At present there’s a tremendous amount of attention in governmental and traditional media circles given to the promise of a “hydrogen economy.” In general, traditional media and its journalists are non-technical, so coverage tends to follow along with the press releases from the fossil fuel industry and major automotive players who are continuing to try to push the string of fuel cell light vehicles up hill.
Governments are putting billions into the promise of the hydrogen economy, prodded by oil and gas lobbyists, as pointed out in CleanTechnica in different pieces recently. Germany is committing $10.76 billion. Canada is committing $1.2 billion (USD). The numbers are obviously attracting attention, and naturally the traditional press is getting many things wrong.
Eric Reguly, European Bureau Chief for Canada’s Globe and Mail, gets it more right than not in a piece published yesterday, “The myth of the green hydrogen revolution.” He does provide context for the current size of the global hydrogen market, but misses the mark on what hydrogen is actually used for today, and why the market will actually shrink. So does everyone else, to be fair.
Created in 1974 to ensure the security of oil supplies, the International Energy Agency has had a poor track record of projections related to the energy transition, but is very reliable in terms of historical statistics. In its The Future of Hydrogen report from 2019, the IEA let slip one of the other dirty little secrets of clean, green hydrogen: the majority of it is used in the petroleum industry in refineries, and that’s been the major source of market growth for the past 30 years.
That’s right, the global $120 billion annual market in hydrogen is 55% devoted to refining petroleum products. As Norwegian oil and gas giant Equinor and the McKinsey global consulting firm, among others, are predicting peak oil demand before 2030, and declining global demand after that, the hydrogen market is actually going to shrink substantially.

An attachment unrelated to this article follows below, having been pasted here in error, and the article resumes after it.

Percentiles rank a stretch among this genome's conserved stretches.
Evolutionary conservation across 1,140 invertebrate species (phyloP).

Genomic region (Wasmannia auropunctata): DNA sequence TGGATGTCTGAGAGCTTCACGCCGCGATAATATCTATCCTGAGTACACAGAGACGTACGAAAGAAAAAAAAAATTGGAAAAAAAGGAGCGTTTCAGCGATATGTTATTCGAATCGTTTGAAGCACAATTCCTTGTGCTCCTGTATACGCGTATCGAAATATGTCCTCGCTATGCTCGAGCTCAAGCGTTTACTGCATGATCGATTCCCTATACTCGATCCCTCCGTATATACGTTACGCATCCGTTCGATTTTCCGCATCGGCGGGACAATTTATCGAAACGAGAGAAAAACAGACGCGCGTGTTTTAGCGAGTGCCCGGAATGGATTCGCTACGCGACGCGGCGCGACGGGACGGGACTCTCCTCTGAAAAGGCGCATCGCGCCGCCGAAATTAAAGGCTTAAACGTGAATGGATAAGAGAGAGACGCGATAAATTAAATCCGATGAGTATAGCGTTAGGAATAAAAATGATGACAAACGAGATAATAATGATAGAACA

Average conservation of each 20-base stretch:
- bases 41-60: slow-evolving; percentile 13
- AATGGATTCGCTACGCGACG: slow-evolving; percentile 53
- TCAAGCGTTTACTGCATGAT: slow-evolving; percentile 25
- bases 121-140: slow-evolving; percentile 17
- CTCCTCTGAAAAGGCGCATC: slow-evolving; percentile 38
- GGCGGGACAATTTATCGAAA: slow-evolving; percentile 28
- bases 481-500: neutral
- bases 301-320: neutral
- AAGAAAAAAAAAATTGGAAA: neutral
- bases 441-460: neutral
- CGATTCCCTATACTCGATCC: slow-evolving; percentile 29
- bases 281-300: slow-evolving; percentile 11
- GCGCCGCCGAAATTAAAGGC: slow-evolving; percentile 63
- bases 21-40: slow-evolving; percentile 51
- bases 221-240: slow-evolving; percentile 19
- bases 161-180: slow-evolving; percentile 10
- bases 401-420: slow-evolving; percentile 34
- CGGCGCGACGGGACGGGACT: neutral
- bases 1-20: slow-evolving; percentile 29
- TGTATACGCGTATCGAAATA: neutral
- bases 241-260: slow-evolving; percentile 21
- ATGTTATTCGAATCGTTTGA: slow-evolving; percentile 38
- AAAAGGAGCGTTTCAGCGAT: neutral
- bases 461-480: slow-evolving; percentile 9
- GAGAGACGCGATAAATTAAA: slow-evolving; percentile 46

The governmental money isn’t necessarily wasted, of course. The 35.7 million tons of hydrogen consumed outside of the oil and gas industry, mostly for ammonia, are necessary to decarbonize, and should be decarbonized with green hydrogen, not the fig leaf of “blue” hydrogen. And the useful non-fuel derivatives of petroleum will mostly still be required. Roughly 20% of a barrel of oil is turned into products which aren’t burned, and there’s no reason to think that we won’t be pumping crude out of the ground for those byproducts long into the future. That reduces the drop in demand, leading to an annual demand of perhaps 48.7 million tons. And there will be new markets for hydrogen, although it’s unlikely that they will ever equal the petroleum industry’s refinery demand.
When we’ve electrified everything and no longer burn fossil fuels, we might see 60 million tons annual demand for hydrogen, perhaps 80% of current demand.
That will take some electricity. At 37% and 25% capacity factors for wind and solar respectively, and a 50:50 split of generation, the 48.75 MWh of electricity required to electrolyze a ton of hydrogen out of water would require about 439 GW of wind and 650 GW of solar. That’s less than we’ve already built. If China kept building at 2020 rates, the global requirement of electricity for green hydrogen would be met by that country alone in well under 10 years.
As wind and solar continue to drop in price down to the range of $20 per MWh by 2030, wholesale, and we continue to build lots of capacity, it’s reasonable to assume green hydrogen will have a wholesale cost just under a dollar USD, as most of the cost is energy. That is very close to current hydrogen spot prices of around 80 cents, per Platt’s new daily price index for the commodity. There’s potential to leverage even lower prices in periods of excess capacity at lower price points, but electricity providers do want to make money. Some of the current non–oil and gas industry uses of hydrogen will likely see an uptick in prices.
Per the literature and my bottom-up calculations, the current hydrogen product generates 830–1,000 million tons of CO2 annually. That’s a big number, and eliminating most of that through green hydrogen is a very good goal. At the median of wind and solar’s CO2e per kWh, that’s a reduction of roughly 98% at current rates, and that will only improve as wind and solar supply chains and distribution continue to decarbonize.
Governmental expenditures on hydrogen are very useful, in other words, but should be very carefully targeted to where they actually add value, which is almost entirely in displacing black and gray hydrogen in non–oil and gas markets with green hydrogen.
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